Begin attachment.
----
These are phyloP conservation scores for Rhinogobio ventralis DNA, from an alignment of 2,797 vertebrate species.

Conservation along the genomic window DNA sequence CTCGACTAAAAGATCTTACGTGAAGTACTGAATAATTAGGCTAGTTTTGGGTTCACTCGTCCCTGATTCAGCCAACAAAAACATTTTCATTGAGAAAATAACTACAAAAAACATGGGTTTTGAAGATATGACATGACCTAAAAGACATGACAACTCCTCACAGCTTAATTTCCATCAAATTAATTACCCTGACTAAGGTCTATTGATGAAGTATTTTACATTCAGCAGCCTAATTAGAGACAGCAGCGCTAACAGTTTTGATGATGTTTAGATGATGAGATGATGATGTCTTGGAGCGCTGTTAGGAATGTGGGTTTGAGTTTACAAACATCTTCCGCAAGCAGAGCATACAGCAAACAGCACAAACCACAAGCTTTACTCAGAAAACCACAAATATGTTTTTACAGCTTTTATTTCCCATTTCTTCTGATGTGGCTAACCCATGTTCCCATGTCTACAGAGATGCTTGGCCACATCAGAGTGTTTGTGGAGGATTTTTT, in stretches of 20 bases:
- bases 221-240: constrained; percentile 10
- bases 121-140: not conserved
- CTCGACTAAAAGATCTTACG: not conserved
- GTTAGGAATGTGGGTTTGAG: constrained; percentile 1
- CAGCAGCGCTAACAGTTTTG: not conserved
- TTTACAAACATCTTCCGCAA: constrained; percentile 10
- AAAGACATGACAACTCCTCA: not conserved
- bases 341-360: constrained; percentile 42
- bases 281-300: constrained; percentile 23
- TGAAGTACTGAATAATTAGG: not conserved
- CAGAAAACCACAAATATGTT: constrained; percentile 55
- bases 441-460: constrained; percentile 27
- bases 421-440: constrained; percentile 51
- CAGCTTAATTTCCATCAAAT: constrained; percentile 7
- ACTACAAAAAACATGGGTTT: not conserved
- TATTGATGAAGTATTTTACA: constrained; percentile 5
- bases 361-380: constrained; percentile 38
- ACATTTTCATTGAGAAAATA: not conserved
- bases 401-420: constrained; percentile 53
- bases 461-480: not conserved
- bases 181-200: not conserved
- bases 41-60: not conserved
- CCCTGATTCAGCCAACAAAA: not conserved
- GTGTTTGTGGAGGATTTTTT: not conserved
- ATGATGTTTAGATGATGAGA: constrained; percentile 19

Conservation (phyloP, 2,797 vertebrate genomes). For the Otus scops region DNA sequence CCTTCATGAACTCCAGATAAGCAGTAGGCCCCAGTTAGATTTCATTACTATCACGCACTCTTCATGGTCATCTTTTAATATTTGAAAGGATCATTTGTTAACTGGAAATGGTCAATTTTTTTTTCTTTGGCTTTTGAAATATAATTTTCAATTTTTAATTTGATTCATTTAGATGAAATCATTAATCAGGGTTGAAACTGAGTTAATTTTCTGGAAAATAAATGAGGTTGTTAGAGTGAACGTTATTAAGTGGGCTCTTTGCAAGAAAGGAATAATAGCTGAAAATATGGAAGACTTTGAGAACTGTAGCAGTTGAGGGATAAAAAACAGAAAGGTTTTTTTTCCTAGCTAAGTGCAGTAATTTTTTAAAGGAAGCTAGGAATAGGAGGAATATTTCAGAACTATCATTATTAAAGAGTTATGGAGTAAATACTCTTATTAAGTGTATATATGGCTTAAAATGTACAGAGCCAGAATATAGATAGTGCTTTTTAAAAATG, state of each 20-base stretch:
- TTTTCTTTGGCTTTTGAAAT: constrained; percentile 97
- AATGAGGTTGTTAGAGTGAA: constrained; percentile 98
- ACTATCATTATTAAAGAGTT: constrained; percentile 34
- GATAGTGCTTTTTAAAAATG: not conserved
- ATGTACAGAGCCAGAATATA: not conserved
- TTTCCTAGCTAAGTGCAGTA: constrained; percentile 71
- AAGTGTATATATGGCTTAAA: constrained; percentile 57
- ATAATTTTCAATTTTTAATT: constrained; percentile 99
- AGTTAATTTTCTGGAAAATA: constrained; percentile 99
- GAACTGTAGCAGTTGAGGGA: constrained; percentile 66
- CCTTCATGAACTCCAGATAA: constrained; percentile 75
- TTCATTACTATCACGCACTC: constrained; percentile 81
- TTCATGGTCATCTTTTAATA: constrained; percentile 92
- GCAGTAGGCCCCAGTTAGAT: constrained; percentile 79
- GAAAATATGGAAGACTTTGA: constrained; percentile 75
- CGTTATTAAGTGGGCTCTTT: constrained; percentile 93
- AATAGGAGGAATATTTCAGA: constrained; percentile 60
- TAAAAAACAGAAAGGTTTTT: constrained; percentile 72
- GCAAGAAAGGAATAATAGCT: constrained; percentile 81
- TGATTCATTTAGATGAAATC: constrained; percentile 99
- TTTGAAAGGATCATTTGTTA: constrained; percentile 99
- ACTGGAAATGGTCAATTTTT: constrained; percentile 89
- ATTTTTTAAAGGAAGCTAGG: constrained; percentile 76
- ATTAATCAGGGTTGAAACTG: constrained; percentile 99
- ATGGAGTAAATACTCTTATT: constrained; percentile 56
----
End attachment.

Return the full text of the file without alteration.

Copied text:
These are phyloP conservation scores for Rhinogobio ventralis DNA, from an alignment of 2,797 vertebrate species.

Conservation along the genomic window DNA sequence CTCGACTAAAAGATCTTACGTGAAGTACTGAATAATTAGGCTAGTTTTGGGTTCACTCGTCCCTGATTCAGCCAACAAAAACATTTTCATTGAGAAAATAACTACAAAAAACATGGGTTTTGAAGATATGACATGACCTAAAAGACATGACAACTCCTCACAGCTTAATTTCCATCAAATTAATTACCCTGACTAAGGTCTATTGATGAAGTATTTTACATTCAGCAGCCTAATTAGAGACAGCAGCGCTAACAGTTTTGATGATGTTTAGATGATGAGATGATGATGTCTTGGAGCGCTGTTAGGAATGTGGGTTTGAGTTTACAAACATCTTCCGCAAGCAGAGCATACAGCAAACAGCACAAACCACAAGCTTTACTCAGAAAACCACAAATATGTTTTTACAGCTTTTATTTCCCATTTCTTCTGATGTGGCTAACCCATGTTCCCATGTCTACAGAGATGCTTGGCCACATCAGAGTGTTTGTGGAGGATTTTTT, in stretches of 20 bases:
- bases 221-240: constrained; percentile 10
- bases 121-140: not conserved
- CTCGACTAAAAGATCTTACG: not conserved
- GTTAGGAATGTGGGTTTGAG: constrained; percentile 1
- CAGCAGCGCTAACAGTTTTG: not conserved
- TTTACAAACATCTTCCGCAA: constrained; percentile 10
- AAAGACATGACAACTCCTCA: not conserved
- bases 341-360: constrained; percentile 42
- bases 281-300: constrained; percentile 23
- TGAAGTACTGAATAATTAGG: not conserved
- CAGAAAACCACAAATATGTT: constrained; percentile 55
- bases 441-460: constrained; percentile 27
- bases 421-440: constrained; percentile 51
- CAGCTTAATTTCCATCAAAT: constrained; percentile 7
- ACTACAAAAAACATGGGTTT: not conserved
- TATTGATGAAGTATTTTACA: constrained; percentile 5
- bases 361-380: constrained; percentile 38
- ACATTTTCATTGAGAAAATA: not conserved
- bases 401-420: constrained; percentile 53
- bases 461-480: not conserved
- bases 181-200: not conserved
- bases 41-60: not conserved
- CCCTGATTCAGCCAACAAAA: not conserved
- GTGTTTGTGGAGGATTTTTT: not conserved
- ATGATGTTTAGATGATGAGA: constrained; percentile 19

Conservation (phyloP, 2,797 vertebrate genomes). For the Otus scops region DNA sequence CCTTCATGAACTCCAGATAAGCAGTAGGCCCCAGTTAGATTTCATTACTATCACGCACTCTTCATGGTCATCTTTTAATATTTGAAAGGATCATTTGTTAACTGGAAATGGTCAATTTTTTTTTCTTTGGCTTTTGAAATATAATTTTCAATTTTTAATTTGATTCATTTAGATGAAATCATTAATCAGGGTTGAAACTGAGTTAATTTTCTGGAAAATAAATGAGGTTGTTAGAGTGAACGTTATTAAGTGGGCTCTTTGCAAGAAAGGAATAATAGCTGAAAATATGGAAGACTTTGAGAACTGTAGCAGTTGAGGGATAAAAAACAGAAAGGTTTTTTTTCCTAGCTAAGTGCAGTAATTTTTTAAAGGAAGCTAGGAATAGGAGGAATATTTCAGAACTATCATTATTAAAGAGTTATGGAGTAAATACTCTTATTAAGTGTATATATGGCTTAAAATGTACAGAGCCAGAATATAGATAGTGCTTTTTAAAAATG, state of each 20-base stretch:
- TTTTCTTTGGCTTTTGAAAT: constrained; percentile 97
- AATGAGGTTGTTAGAGTGAA: constrained; percentile 98
- ACTATCATTATTAAAGAGTT: constrained; percentile 34
- GATAGTGCTTTTTAAAAATG: not conserved
- ATGTACAGAGCCAGAATATA: not conserved
- TTTCCTAGCTAAGTGCAGTA: constrained; percentile 71
- AAGTGTATATATGGCTTAAA: constrained; percentile 57
- ATAATTTTCAATTTTTAATT: constrained; percentile 99
- AGTTAATTTTCTGGAAAATA: constrained; percentile 99
- GAACTGTAGCAGTTGAGGGA: constrained; percentile 66
- CCTTCATGAACTCCAGATAA: constrained; percentile 75
- TTCATTACTATCACGCACTC: constrained; percentile 81
- TTCATGGTCATCTTTTAATA: constrained; percentile 92
- GCAGTAGGCCCCAGTTAGAT: constrained; percentile 79
- GAAAATATGGAAGACTTTGA: constrained; percentile 75
- CGTTATTAAGTGGGCTCTTT: constrained; percentile 93
- AATAGGAGGAATATTTCAGA: constrained; percentile 60
- TAAAAAACAGAAAGGTTTTT: constrained; percentile 72
- GCAAGAAAGGAATAATAGCT: constrained; percentile 81
- TGATTCATTTAGATGAAATC: constrained; percentile 99
- TTTGAAAGGATCATTTGTTA: constrained; percentile 99
- ACTGGAAATGGTCAATTTTT: constrained; percentile 89
- ATTTTTTAAAGGAAGCTAGG: constrained; percentile 76
- ATTAATCAGGGTTGAAACTG: constrained; percentile 99
- ATGGAGTAAATACTCTTATT: constrained; percentile 56